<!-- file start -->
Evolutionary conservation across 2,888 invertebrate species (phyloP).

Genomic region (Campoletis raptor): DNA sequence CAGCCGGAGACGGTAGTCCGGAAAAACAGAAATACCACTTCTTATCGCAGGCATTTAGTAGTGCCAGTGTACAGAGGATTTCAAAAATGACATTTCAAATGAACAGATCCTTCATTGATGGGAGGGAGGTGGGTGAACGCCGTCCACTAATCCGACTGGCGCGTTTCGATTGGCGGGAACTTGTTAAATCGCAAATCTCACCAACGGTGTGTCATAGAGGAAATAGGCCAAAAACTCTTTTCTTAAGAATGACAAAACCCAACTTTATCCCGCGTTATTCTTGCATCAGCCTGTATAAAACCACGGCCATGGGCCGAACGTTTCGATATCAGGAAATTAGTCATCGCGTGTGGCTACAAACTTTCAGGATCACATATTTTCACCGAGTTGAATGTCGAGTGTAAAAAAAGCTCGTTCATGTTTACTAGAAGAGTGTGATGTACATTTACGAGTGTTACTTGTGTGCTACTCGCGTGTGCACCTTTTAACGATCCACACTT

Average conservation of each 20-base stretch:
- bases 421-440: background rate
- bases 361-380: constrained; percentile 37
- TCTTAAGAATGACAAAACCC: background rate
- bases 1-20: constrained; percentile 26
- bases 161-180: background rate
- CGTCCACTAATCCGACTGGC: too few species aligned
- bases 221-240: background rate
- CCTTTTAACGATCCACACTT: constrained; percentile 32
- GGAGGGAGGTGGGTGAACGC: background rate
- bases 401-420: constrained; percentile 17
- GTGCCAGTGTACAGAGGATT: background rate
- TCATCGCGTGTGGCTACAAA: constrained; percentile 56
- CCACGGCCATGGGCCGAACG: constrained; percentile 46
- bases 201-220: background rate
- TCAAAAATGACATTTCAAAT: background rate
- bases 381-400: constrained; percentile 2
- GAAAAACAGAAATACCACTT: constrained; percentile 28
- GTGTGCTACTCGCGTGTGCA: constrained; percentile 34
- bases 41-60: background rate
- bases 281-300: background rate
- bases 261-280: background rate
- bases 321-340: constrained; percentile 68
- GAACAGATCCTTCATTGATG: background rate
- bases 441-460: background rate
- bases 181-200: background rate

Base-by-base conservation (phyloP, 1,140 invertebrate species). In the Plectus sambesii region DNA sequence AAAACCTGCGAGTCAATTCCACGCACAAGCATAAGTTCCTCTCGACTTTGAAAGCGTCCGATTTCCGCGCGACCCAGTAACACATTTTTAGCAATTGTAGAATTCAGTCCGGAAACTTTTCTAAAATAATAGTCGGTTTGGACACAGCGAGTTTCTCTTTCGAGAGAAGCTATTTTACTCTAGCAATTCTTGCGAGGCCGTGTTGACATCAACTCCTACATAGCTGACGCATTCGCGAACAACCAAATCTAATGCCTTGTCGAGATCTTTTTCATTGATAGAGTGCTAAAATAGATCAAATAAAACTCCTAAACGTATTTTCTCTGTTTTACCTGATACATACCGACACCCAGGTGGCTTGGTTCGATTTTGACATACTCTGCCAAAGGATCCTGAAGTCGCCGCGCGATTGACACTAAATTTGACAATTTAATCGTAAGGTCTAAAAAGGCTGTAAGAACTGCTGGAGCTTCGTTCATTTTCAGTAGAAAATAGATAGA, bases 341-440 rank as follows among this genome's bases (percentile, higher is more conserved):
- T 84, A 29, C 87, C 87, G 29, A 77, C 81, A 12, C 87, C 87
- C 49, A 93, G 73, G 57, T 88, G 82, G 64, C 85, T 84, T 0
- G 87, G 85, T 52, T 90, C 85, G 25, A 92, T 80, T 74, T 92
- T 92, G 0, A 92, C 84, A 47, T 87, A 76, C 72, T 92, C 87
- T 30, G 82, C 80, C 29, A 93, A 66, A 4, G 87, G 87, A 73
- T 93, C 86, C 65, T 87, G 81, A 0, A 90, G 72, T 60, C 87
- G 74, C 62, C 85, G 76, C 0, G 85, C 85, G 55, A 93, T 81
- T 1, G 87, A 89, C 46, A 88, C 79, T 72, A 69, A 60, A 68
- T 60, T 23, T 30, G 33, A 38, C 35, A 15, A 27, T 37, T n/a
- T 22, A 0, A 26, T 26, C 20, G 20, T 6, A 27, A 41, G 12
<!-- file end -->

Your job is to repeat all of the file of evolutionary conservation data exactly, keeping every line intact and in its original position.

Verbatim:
Evolutionary conservation across 2,888 invertebrate species (phyloP).

Genomic region (Campoletis raptor): DNA sequence CAGCCGGAGACGGTAGTCCGGAAAAACAGAAATACCACTTCTTATCGCAGGCATTTAGTAGTGCCAGTGTACAGAGGATTTCAAAAATGACATTTCAAATGAACAGATCCTTCATTGATGGGAGGGAGGTGGGTGAACGCCGTCCACTAATCCGACTGGCGCGTTTCGATTGGCGGGAACTTGTTAAATCGCAAATCTCACCAACGGTGTGTCATAGAGGAAATAGGCCAAAAACTCTTTTCTTAAGAATGACAAAACCCAACTTTATCCCGCGTTATTCTTGCATCAGCCTGTATAAAACCACGGCCATGGGCCGAACGTTTCGATATCAGGAAATTAGTCATCGCGTGTGGCTACAAACTTTCAGGATCACATATTTTCACCGAGTTGAATGTCGAGTGTAAAAAAAGCTCGTTCATGTTTACTAGAAGAGTGTGATGTACATTTACGAGTGTTACTTGTGTGCTACTCGCGTGTGCACCTTTTAACGATCCACACTT

Average conservation of each 20-base stretch:
- bases 421-440: background rate
- bases 361-380: constrained; percentile 37
- TCTTAAGAATGACAAAACCC: background rate
- bases 1-20: constrained; percentile 26
- bases 161-180: background rate
- CGTCCACTAATCCGACTGGC: too few species aligned
- bases 221-240: background rate
- CCTTTTAACGATCCACACTT: constrained; percentile 32
- GGAGGGAGGTGGGTGAACGC: background rate
- bases 401-420: constrained; percentile 17
- GTGCCAGTGTACAGAGGATT: background rate
- TCATCGCGTGTGGCTACAAA: constrained; percentile 56
- CCACGGCCATGGGCCGAACG: constrained; percentile 46
- bases 201-220: background rate
- TCAAAAATGACATTTCAAAT: background rate
- bases 381-400: constrained; percentile 2
- GAAAAACAGAAATACCACTT: constrained; percentile 28
- GTGTGCTACTCGCGTGTGCA: constrained; percentile 34
- bases 41-60: background rate
- bases 281-300: background rate
- bases 261-280: background rate
- bases 321-340: constrained; percentile 68
- GAACAGATCCTTCATTGATG: background rate
- bases 441-460: background rate
- bases 181-200: background rate

Base-by-base conservation (phyloP, 1,140 invertebrate species). In the Plectus sambesii region DNA sequence AAAACCTGCGAGTCAATTCCACGCACAAGCATAAGTTCCTCTCGACTTTGAAAGCGTCCGATTTCCGCGCGACCCAGTAACACATTTTTAGCAATTGTAGAATTCAGTCCGGAAACTTTTCTAAAATAATAGTCGGTTTGGACACAGCGAGTTTCTCTTTCGAGAGAAGCTATTTTACTCTAGCAATTCTTGCGAGGCCGTGTTGACATCAACTCCTACATAGCTGACGCATTCGCGAACAACCAAATCTAATGCCTTGTCGAGATCTTTTTCATTGATAGAGTGCTAAAATAGATCAAATAAAACTCCTAAACGTATTTTCTCTGTTTTACCTGATACATACCGACACCCAGGTGGCTTGGTTCGATTTTGACATACTCTGCCAAAGGATCCTGAAGTCGCCGCGCGATTGACACTAAATTTGACAATTTAATCGTAAGGTCTAAAAAGGCTGTAAGAACTGCTGGAGCTTCGTTCATTTTCAGTAGAAAATAGATAGA, bases 341-440 rank as follows among this genome's bases (percentile, higher is more conserved):
- T 84, A 29, C 87, C 87, G 29, A 77, C 81, A 12, C 87, C 87
- C 49, A 93, G 73, G 57, T 88, G 82, G 64, C 85, T 84, T 0
- G 87, G 85, T 52, T 90, C 85, G 25, A 92, T 80, T 74, T 92
- T 92, G 0, A 92, C 84, A 47, T 87, A 76, C 72, T 92, C 87
- T 30, G 82, C 80, C 29, A 93, A 66, A 4, G 87, G 87, A 73
- T 93, C 86, C 65, T 87, G 81, A 0, A 90, G 72, T 60, C 87
- G 74, C 62, C 85, G 76, C 0, G 85, C 85, G 55, A 93, T 81
- T 1, G 87, A 89, C 46, A 88, C 79, T 72, A 69, A 60, A 68
- T 60, T 23, T 30, G 33, A 38, C 35, A 15, A 27, T 37, T n/a
- T 22, A 0, A 26, T 26, C 20, G 20, T 6, A 27, A 41, G 12